Appellant argues that because the Division of State Police is the law-enforcement arm of the Racing Commission, N.J.A.C. 13:71-23.13, those entities should be considered as one for the purpose of deterring future improprieties. Although it is undisputed that the State Police are responsible for enforcing the criminal provisions of the racing statutes, that is hardly a sufficient basis for destroying the independent identities of the two state agencies. From a strictly structural perspective, the Racing Commission and the State Police are governed by different statutes. See N.J.S.A. 5:5-22 and N.J.S.A. 53:1-1. Additionally, although N.J.A.C. 13:71-23.13 provides that the responsibilities of the State Police include the enforcement of the criminal laws related to racing, the same Administrative Code section specifies not only that Racing Commission officials must cooperate in any criminal investigation, but that criminal investigations take precedence over any actions of the Racing Commission arising out of the same incident. Certainly, such directives would be unnecessary if the Racing Commission and the State Police operated as a single investigative body.

Moreover, we note that the factual circumstances serve to defeat appellant's suggestion that the Racing Commission and the State Police should be considered as one. The State Police conducted the "Operation Glue" investigation at the direction of the Division of Criminal Justice, without the knowledge or approval of the Racing Commission. There was no collusion or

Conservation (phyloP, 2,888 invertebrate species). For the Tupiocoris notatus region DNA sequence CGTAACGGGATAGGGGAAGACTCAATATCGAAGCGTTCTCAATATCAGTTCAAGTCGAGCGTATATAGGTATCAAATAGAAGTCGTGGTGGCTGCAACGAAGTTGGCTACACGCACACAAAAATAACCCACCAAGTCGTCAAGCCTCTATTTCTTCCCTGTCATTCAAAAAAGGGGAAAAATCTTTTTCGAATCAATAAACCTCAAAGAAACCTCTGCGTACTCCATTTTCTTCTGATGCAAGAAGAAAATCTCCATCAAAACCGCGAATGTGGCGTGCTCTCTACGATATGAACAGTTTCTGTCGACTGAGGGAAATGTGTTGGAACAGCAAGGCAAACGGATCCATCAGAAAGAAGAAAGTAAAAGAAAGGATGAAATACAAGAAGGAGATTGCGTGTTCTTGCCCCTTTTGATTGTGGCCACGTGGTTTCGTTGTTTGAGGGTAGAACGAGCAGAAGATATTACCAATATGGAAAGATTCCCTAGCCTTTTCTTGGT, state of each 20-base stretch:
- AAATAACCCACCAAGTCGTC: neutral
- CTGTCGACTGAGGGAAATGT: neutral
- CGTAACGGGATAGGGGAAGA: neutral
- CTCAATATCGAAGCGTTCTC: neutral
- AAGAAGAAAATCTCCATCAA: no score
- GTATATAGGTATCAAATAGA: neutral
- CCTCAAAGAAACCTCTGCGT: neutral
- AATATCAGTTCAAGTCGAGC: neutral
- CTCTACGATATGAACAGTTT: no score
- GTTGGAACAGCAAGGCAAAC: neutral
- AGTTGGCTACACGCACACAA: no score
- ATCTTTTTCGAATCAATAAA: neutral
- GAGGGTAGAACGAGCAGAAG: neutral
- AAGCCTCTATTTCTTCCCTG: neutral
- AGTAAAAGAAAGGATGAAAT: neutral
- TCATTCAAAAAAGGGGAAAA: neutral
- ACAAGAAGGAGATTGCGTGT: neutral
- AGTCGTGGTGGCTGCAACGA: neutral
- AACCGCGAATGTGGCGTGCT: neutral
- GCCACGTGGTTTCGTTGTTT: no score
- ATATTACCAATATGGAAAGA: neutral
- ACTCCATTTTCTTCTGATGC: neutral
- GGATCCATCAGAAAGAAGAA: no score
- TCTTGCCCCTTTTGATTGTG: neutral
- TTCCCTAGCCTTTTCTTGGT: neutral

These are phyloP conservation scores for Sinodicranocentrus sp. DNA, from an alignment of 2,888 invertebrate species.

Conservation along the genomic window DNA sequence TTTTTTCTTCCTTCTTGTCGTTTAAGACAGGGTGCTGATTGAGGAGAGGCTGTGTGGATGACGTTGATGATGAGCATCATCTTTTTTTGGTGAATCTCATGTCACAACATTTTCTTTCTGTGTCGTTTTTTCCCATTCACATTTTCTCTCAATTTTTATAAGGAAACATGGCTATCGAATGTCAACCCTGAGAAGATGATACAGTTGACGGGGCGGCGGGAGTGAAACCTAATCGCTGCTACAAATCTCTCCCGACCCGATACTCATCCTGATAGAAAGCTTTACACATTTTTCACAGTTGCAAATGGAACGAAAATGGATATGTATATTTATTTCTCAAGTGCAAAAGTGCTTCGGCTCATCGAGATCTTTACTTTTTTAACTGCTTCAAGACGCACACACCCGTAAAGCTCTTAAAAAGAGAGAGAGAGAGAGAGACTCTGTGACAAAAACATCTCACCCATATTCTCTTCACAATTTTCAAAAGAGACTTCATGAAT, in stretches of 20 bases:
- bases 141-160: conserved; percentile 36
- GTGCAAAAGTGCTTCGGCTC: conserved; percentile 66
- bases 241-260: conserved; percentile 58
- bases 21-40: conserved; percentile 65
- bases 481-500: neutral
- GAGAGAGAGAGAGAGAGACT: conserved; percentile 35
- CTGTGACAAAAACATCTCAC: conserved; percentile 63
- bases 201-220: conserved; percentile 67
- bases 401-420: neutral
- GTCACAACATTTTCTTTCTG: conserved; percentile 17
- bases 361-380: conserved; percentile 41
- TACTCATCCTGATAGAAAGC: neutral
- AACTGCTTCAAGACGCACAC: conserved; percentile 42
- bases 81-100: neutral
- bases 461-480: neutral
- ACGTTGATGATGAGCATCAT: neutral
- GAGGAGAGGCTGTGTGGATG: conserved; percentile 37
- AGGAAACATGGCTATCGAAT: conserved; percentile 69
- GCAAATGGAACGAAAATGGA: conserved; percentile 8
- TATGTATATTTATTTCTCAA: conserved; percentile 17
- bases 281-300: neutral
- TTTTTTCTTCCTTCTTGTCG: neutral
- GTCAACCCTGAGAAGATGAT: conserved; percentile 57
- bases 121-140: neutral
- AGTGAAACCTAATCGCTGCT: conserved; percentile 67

[100 NJ Page 87]

agreement between the undercover officers and Racing Commission officials. As noted earlier, the Racing Commission was entirely in the dark as to any undercover investigation until after indictments were handed up at the conclusion of "Operation Glue." Finally, the record indicates that although the State Police granted total immunity from criminal prosecution to horse owner Burton Sipp in exchange for his assistance in "Operation Glue," the Racing Commission chose to punish Sipp with a sixty-day suspension for his violation of its regulations. The foregoing factors clearly indicate that the Racing Commission is an entity wholly independent of and distinct from its law enforcement agency, the State Police. In the absence of any showing of Racing Commission involvement, we refuse to impute to it any errors of the State Police.

Having identified the State Police investigators as the sole offending officials, we must next determine whether excluding the fruits of "Operation Glue" from the Racing Commission's license-revocation hearing would have a substantial deterrent effect on future police conduct. A number of factors suggest that imposition of an exclusionary sanction would have little value as a deterrent.

First, the fact that the Racing Commission was not involved in "Operation Glue" takes on added significance in this context. The record reveals absolutely no connection between the police entrapment and the Racing Commission. As noted in Janis, supra, 428 U.S. at 458, 96 S. Ct. at 3034, 49 L. Ed. 2d at 1062-63, the deterrent effect of excluding evidence is highly attenuated when the entity forbidden from using the evidence is not the same entity whose agents engaged in the illegal maneuvers.

Second, the State Police have already been deterred from committing future acts of entrapment by reason of the Law Division's dismissal of all criminal indictments related to "Operation Glue." That result has to be of substantial concern to the police. Extending the exclusionary sanction to the subsequent licensing proceeding would have, at best, only a marginal

[100 NJ Page 88]

deterrent effect. Janis, supra, 428 U.S. at 448, 96 S. Ct. at 3029, 49 L. Ed. 2d at 1057.